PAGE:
In her new role, she is likely to work closely with Beate Gilles, who was elected as the first female general secretary of the German bishops’ conference in February, succeeding the long-serving Fr. Hans Langendörfer, S.J.
Born in Ellwangen, southwest Germany, Stetter-Karp trained as a social worker and educator. The married mother of two led the Caritas department of the Diocese of Rottenburg-Stuttgart before her retirement in September 2020.
Her predecessor, Thomas Sternberg, maintained a high profile following his election in 2015, serving as one of the most prominent faces of the Synodal Way, alongside bishops’ conference president Bishop Georg Bätzing.
In March this year, Sternberg criticized the Vatican’s rejection of same-sex blessings.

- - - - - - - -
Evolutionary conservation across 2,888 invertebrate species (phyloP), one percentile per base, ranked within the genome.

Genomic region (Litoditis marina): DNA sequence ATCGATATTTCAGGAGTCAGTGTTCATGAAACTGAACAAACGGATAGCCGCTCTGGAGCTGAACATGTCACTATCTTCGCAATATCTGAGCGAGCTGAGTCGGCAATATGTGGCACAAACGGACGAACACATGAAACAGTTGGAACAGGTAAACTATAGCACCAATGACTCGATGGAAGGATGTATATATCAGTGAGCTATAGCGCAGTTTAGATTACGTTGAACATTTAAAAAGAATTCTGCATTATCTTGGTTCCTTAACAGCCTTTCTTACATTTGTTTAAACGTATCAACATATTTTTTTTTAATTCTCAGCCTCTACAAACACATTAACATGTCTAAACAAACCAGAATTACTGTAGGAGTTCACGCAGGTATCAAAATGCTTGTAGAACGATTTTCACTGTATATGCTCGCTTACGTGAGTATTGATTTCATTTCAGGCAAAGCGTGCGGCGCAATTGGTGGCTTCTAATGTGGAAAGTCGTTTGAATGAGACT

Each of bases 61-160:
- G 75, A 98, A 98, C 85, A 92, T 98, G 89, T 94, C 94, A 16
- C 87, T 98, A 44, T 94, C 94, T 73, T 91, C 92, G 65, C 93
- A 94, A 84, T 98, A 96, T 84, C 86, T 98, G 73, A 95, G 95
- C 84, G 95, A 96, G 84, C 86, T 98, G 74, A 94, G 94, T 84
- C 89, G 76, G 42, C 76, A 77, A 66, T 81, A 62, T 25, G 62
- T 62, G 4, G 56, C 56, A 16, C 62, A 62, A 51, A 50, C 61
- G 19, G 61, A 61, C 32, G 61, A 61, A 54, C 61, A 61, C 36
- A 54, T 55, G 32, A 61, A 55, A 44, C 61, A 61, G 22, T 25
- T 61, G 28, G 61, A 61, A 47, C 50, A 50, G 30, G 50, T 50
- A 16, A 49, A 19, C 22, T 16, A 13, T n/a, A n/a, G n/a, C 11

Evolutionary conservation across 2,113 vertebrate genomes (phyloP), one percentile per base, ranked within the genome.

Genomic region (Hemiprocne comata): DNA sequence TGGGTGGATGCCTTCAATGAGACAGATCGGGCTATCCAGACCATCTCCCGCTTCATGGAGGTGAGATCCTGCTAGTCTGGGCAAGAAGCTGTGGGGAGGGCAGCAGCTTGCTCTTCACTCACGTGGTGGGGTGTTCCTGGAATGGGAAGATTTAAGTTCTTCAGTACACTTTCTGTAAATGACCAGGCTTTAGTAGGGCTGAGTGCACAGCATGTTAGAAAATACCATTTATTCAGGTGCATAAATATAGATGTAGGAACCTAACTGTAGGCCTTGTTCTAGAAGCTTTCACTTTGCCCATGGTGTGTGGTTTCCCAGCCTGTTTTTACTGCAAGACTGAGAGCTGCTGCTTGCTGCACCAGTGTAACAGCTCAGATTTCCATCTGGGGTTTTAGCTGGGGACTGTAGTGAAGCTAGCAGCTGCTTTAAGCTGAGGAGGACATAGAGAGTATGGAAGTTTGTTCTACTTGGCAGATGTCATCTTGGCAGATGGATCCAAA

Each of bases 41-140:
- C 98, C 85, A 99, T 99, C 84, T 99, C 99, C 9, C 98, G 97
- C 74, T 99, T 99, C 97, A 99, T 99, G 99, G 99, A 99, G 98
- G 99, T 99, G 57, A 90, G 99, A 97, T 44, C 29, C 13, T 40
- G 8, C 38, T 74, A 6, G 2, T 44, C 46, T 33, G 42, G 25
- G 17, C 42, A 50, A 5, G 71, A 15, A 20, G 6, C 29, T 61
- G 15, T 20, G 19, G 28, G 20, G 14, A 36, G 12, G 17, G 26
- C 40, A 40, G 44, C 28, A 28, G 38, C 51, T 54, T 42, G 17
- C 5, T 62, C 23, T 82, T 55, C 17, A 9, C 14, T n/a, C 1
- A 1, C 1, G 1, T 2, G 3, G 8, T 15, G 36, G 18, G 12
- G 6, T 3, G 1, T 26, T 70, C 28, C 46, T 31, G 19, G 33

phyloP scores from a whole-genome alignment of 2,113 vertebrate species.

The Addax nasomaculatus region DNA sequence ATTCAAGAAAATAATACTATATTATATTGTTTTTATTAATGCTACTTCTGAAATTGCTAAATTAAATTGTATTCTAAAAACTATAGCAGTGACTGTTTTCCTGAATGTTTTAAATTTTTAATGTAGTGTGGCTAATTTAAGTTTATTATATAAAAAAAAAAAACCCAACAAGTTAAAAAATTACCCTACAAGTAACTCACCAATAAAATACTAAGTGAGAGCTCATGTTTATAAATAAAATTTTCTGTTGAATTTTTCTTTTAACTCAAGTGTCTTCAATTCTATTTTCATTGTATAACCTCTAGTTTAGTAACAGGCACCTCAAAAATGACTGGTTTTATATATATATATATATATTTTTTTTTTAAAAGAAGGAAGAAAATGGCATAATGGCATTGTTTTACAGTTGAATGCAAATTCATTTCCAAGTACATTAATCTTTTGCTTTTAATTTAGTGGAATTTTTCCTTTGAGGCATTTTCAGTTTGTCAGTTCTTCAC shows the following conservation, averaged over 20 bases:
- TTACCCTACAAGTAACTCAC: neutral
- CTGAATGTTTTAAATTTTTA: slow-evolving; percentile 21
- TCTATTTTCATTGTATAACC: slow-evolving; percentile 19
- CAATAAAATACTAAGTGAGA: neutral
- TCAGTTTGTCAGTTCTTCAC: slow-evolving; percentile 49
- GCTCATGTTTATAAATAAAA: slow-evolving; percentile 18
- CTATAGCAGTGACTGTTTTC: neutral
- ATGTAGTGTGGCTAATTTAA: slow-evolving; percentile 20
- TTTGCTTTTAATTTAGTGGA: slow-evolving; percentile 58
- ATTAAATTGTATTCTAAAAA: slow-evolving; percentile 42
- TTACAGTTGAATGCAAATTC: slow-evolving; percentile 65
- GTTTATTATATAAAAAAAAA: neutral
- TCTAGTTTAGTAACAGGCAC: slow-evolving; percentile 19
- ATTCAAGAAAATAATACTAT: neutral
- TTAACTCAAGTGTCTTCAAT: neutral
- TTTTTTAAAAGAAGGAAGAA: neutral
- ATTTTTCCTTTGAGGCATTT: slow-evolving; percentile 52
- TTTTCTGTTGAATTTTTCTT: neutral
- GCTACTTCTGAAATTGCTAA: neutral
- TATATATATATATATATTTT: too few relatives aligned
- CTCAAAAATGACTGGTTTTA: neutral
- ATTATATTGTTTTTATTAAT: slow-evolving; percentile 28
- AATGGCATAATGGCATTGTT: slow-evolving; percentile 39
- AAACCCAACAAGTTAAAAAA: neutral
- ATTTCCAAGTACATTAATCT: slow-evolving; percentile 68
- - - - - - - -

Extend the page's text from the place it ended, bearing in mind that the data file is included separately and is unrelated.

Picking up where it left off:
In May, he controversially received communion during a service at a Protestant church during a major ecumenical event.
Bätzing congratulated Sternberg’s successor on Nov. 19, expressing gratitude for “the good and fruitful relations” between the ZdK and the bishops’ conference.
“We are going through one of the deepest crises of the Church in Germany, but we are not discouraged,” he wrote.
“That is precisely what the Synodal Way wants: to contribute to the renewal of the Church out of the Gospel, in order to contribute to a new credibility and trust.”
(Story continues below)
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The ZdK traces its roots to 1848, when Charles, Prince of Löwenstein-Wertheim-Rosenberg, founded the Catholic Society of Germany. The society was renamed the Central Committee of German Catholics in 1952.
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